Why students should go back to school


Photo by Lena McEachern

Students and teachers walk side by side protesting in support of going back to the classroom. This protest came nine months after in-person school stopped on March 13th.

AJ Griffin, Assistant Editor

A teacher to look at. A classroom to be supported in. A backpack to hold. Other students to talk to while walking from class to class. Students seem to have lost their high school experience to a random Friday in March.

Students are alone and having to go through the second semester of isolation through distance learning. Though initially slated to go back on January 5th (and then the 25th), the district sent a message to students and parents announcing that date had been postponed until further notice. With no light at the end of the tunnel for students, many just sit and wait. 

Students have been online for almost nine months now, rolling out of bed, walking 10-20 feet and then sitting in front of a screen for six hours — even before the homework begins. The drive for school has been lost. The blending of home life with school life was never supposed to be mixed like this. How are students not supposed to be stressed when they are staring at a wall of blue light for 10 hours a day just to roll back to bed and repeat the process for however long the district feels is right? The will to do homework is lost, the will to attend a class is nonexistent. This lack of motivation mixed with the “suck it up” mentality being pushed by some teachers along with copious amounts of work is leading to a record amount of flunked classes across California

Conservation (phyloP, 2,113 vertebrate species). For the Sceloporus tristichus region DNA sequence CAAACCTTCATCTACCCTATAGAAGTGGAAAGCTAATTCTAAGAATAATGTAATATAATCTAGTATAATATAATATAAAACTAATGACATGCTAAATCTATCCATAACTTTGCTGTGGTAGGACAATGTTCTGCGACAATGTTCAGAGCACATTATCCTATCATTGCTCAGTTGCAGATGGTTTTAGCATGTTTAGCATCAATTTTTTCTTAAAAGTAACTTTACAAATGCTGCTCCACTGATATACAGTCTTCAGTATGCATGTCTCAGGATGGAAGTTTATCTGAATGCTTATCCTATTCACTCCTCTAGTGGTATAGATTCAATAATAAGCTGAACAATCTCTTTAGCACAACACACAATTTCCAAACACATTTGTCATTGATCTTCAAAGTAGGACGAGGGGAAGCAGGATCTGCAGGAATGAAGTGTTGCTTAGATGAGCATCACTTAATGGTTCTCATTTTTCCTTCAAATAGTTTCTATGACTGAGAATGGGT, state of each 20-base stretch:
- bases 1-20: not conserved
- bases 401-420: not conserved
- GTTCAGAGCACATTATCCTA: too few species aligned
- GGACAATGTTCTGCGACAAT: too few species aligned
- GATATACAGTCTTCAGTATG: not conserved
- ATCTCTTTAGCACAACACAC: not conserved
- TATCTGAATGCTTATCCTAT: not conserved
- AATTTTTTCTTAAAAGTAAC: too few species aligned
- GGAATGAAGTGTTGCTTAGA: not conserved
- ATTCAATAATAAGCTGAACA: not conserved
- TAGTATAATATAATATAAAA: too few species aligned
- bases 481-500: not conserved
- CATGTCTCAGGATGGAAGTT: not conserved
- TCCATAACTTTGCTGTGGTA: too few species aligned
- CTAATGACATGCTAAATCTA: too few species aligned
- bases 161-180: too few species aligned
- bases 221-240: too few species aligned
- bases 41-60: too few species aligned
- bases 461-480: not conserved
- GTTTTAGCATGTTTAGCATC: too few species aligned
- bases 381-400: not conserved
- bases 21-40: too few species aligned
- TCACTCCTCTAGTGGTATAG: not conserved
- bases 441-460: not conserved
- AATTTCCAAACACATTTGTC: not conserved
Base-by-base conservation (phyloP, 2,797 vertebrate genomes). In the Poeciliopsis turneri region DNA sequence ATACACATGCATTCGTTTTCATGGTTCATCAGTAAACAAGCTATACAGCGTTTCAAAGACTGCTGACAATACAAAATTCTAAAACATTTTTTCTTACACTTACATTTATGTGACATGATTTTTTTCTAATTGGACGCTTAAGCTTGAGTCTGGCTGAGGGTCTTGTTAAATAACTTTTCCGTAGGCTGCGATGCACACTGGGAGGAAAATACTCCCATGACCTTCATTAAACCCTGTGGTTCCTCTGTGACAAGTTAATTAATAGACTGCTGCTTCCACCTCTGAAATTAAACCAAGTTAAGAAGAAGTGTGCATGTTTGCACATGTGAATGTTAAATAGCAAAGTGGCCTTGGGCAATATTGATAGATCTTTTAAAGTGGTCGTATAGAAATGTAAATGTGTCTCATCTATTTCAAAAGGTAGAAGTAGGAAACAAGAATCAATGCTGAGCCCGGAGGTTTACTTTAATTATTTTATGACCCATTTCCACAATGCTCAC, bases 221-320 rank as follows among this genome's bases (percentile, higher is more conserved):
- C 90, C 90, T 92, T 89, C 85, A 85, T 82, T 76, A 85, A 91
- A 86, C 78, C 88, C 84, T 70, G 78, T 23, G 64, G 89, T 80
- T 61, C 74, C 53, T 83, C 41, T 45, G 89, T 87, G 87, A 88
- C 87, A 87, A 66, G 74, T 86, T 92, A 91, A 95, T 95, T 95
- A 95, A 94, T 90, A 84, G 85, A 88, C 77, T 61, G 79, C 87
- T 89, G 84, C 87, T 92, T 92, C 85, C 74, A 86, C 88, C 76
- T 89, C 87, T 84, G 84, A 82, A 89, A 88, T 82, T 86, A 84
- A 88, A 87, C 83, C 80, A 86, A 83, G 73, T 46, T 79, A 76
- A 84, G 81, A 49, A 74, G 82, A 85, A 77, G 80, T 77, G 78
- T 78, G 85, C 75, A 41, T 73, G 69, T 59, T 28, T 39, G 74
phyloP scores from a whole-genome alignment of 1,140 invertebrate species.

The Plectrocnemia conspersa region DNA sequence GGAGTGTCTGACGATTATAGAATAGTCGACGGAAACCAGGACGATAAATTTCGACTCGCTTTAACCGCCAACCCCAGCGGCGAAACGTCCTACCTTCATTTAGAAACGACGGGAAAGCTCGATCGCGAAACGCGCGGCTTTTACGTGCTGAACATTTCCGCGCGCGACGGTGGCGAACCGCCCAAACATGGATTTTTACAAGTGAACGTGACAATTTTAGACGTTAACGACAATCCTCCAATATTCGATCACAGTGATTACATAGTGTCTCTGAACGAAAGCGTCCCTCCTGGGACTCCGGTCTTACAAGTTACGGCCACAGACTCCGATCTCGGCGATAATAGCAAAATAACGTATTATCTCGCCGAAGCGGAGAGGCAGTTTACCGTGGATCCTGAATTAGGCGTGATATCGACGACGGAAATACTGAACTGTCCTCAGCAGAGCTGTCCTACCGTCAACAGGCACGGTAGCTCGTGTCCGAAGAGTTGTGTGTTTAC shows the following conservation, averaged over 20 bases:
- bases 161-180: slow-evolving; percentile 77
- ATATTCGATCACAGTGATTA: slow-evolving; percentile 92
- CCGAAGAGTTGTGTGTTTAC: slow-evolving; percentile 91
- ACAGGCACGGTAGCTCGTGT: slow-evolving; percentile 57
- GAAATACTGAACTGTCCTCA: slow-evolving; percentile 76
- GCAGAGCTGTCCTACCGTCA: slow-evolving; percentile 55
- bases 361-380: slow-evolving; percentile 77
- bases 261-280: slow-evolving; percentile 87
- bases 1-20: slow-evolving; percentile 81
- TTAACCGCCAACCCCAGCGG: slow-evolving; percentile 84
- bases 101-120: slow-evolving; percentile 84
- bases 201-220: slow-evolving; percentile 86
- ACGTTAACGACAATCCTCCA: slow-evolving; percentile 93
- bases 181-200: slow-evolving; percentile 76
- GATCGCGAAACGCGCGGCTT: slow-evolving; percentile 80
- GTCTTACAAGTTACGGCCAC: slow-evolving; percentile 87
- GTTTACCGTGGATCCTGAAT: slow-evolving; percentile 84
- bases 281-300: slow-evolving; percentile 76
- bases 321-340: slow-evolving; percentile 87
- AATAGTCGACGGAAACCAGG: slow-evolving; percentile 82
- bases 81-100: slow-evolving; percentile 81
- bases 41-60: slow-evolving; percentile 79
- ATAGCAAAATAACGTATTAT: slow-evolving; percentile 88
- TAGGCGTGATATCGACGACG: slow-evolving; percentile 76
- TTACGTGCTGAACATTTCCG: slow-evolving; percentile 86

Students need one another to succeed in school curriculum. The ability to have a distinct learning environment trumps all others, especially compared to the likes of sitting at a kitchen table surrounded by the family, using the school-issued computer that crashes when opening more than two tabs. 

The seniors of last year were revered as heroes and survivors having graduated while still having ⅔ of their year intact. Seniors this year have yet to go to prom — since it was also canceled last year — attend a senior football game, see their classes, or participate in a school sport. Freshmen this year haven’t experienced the campus, culture, and pride of being a Carlsbad High School student. 

In an email sent to students and families, the state government stated that all open schools shall remain open, meaning that had Carlsbad not backed out of the Jan. 5 (or Jan. 25) reopening date and instead gone forward in reopening alongside other neighboring school districts such as Del Mar and San Marcos, students would get to be in a safe and functioning learning environment. High schools around us opening and even thriving safely with new policies and measures to keep students safe.  

Carlsbad has spent an egregious amount of money on air filters to implement into all classrooms to safely accommodate for incoming students. The air filters mixed with students wearing masks, sitting in socially distant desks and a variety of other safety measures should allow for students who want to return to school to do so, safely. 

Certain teachers have been more than understanding with late work, only after an email is sent specifically asking for such. I do understand that times are tough for teachers and that we are in this together however, teachers still send out work at a rate that drowns students, with screen time often leading to migraines and exhaustion. 

The Carlsbad Unified School District needs to allow students back in person. However, this is not forcing students back to school if they are not comfortable with the in-person environment. If students have been begging to come back (as they have) schools need to allow for a functioning learning environment in person, not a half-developed system to just keep kids busy.